|L to R: Public History graduate students Abby Kirstein, Carrie Hadley, Lauren Van Zandt, Elyse Grasser at the 2015 National Council on Public History Annual Conference, Nashville, TN|
Our students do some pretty amazing things during their time with us, and we want to feature them here on our blog. Most recently, we introduced you to Lauren Van Zandt, a second-year Public History graduate student who presented some of her research at a national conference.
Now we'd like to introduce you to Carrie Hadley. Carrie is also a second-year Public History graduate student who will be graduating next week. (Congratulations, Carrie!)
Earlier this month, Carrie had the extraordinary opportunity of presenting her scholarly research at the National Council on Public History's annual conference, where the attendees are primarily professionals in the field of Public History (e.g. curators, archivists, museum professionals, etc.).
We asked Carrie to tell us a little bit about how she ended up getting to go to the conference, as well as her experience while there.
|Abby Kirstein and Carrie Hadley in Boot Country|
The National Council on Public History is an association for anyone interested in presenting history to the public. In my humble, Public History Master’s student opinion, membership to NCPH is an absolute must for anyone looking to get into the field. A few weeks ago, I had the incredible opportunity to attend the NCPH’s annual conference in Nashville, Tennessee. And not just attend—I was chosen to present research during the poster session! It was an incredible experience, and I can’t wait to go to next year’s conference!
A group of other Public History Graduate Students—Abby Kirstein, Lauren Van Zandt, who also presented during the poster presentation, and Elyse Grasser— and I made the 9-hour drive down to Nashville from Pittsburgh. Our Public History-filled weekend started with a visit to Mammoth Cave NationalPark—we had been driving for a while, saw signs for it, and thought, “why not?!” It was a great way to break up the trip, and as any public historian knows, one can never go wrong with a pit stop at a National Park!
|Carrie at Mammoth Cave National Park|
Having presented at the Phi Alpha Theta conference last year at Slippery Rock University, this was my first multi-day conference, so I was not sure what to expect. I was a little intimidated walking into the conference hotel for the first time, but that quickly disappeared as I began interacting with friendly professionals and grad students. It was so nice to interact with people from all over the country—and some from all over the world!—with similar interests and goals. As someone who is about to graduate and looking for ways to get into the field, this was the perfect place for me to be!
|Tennessee State Capitol|
|The Parthenon (No, not the one in Athens!)|
Over the four days of the conference, I attended numerous panels of professionals and grad students discussing issues and work that was being performed in Public History today. These included discussions on a study of how people use “selfies” and social media in Holocaust concentration camp sites, how to interpret race at historic sites, and how to get a job in the Public History field. I received invaluable advice on how to improve my resume from a professional with the American Association of State and Local History, and took a class with two editors from The Papers of the Revolutionary Era Pinckney Statesmen project on historical documentary editing. There were great networking events, too, like “Speed Networking.” Here, instead of potential love interests, we had five 15 minute discussions with professionals in the field. One of the people I met with was a historian for the U.S. Senate—a job I never knew existed! It was a fun way to meet young professionals just starting out and veterans who had been in the field for years in a relaxed setting with lots of coffee.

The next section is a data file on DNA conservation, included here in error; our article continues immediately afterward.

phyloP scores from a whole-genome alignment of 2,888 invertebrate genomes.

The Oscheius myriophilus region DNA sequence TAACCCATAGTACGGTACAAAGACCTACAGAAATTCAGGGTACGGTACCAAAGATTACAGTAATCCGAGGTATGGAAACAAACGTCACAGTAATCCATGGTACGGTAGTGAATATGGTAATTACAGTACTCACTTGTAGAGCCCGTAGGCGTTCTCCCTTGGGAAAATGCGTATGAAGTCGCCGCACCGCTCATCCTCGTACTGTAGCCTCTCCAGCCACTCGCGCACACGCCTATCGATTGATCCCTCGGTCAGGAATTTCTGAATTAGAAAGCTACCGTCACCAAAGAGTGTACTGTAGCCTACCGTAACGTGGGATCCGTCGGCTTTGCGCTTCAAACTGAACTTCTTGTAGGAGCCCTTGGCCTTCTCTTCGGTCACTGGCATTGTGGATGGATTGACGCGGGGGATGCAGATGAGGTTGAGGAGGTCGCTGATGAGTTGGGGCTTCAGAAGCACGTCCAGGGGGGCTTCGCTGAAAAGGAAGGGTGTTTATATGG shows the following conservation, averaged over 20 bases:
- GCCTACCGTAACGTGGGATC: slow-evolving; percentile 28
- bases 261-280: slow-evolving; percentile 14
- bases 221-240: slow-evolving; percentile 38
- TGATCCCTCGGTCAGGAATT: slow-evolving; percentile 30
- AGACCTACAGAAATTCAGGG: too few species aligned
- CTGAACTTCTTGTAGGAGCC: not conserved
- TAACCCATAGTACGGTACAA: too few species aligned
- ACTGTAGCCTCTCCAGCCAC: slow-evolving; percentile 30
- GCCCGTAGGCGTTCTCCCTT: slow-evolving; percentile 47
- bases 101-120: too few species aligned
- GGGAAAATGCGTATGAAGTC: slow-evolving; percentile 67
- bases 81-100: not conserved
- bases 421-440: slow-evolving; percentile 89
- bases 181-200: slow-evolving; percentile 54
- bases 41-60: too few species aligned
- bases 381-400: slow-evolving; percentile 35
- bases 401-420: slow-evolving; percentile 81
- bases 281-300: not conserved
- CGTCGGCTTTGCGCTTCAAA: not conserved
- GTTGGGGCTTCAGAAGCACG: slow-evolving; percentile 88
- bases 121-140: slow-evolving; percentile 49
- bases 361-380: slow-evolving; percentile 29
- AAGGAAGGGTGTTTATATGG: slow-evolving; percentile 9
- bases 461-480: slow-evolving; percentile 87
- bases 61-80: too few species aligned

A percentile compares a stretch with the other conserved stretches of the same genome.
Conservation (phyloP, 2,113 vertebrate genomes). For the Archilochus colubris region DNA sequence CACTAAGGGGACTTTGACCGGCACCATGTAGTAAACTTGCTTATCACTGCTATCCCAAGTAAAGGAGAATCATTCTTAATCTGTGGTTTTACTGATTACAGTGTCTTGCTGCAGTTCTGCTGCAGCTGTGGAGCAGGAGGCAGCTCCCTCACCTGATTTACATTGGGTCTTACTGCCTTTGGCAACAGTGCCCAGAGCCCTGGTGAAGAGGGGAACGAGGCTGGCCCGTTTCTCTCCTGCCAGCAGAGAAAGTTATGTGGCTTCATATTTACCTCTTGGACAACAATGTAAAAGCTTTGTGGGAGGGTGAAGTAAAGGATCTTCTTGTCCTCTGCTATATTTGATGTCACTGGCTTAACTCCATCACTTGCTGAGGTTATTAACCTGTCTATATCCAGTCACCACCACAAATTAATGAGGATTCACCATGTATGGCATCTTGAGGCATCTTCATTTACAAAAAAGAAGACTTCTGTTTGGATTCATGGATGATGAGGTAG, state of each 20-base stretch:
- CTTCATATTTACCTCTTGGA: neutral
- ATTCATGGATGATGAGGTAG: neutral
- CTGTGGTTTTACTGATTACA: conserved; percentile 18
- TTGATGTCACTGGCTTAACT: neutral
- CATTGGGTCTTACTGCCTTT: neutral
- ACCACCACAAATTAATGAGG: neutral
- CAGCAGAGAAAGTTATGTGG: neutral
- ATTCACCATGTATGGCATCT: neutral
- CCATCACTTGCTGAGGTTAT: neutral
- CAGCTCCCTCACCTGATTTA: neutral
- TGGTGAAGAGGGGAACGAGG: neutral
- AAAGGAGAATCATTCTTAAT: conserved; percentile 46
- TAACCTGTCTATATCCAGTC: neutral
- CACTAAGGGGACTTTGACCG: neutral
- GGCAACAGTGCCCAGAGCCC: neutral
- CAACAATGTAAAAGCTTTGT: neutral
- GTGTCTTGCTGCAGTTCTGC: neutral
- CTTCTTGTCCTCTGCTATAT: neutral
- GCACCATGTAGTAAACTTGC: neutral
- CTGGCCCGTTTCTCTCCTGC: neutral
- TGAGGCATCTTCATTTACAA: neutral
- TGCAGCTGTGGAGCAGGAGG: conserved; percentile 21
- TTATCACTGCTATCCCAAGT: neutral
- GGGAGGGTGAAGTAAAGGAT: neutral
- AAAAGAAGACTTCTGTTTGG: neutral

|2nd Avenue shopping and restaurants|
My presentation at the poster session was very rewarding as well. I presented a project that had started as my term paper for Dr. Julia Sienkewicz’s American Painting and Sculpture class in the fall semester of 2013, and with the encouragement of Dr. S. and Dr. Alima Bucciantini, I decided to submit it for presentation at the conference—and was accepted! My presentation was on the painting Baptism of Pocahontas (1840), a painting that hangs in the Rotunda of the U.S. Capitol building, and the Public History issues that exist with its interpretation. During the presentation, I received incredible feedback, advice, encouragement, and support from a variety of professionals in the field, including employees of the Smithsonian’s National American History Museum and Library of Congress, and a few Native American scholars.
In our downtime, we had a great time visiting Nashville! We stopped at the Tennessee State Museum (naturally), visited a whiskey distillery (obviously), and took in a couple of live shows at a few bars in Nashville’s famous music district. The city was really walkable with delicious local restaurants, lively bars, and a nice shopping district. The city has a fascinating history too—therefore, what else is a public historian to do but take a Civil War walking tour?
|The Downtown Presbyterian Church, which was used as a hospital during the Civil War|
Overall, I had an amazing time at the National Council on Public History’s annual conference. I can’t encourage present and future Duquesne Public History students enough to join the NCPH and attend the annual conference! Since I was presenting, the Duquesne History Department graciously funded my trip, and I received incredible amounts of support from the Department faculty. The connections I made, the advice I received, and the conversations I had at NCPH were invaluable to me, and I know they will help me develop as a Public Historian.
|Carrie Hadley and Abby Kirsten enjoy some delicious milkshakes in Nashville.|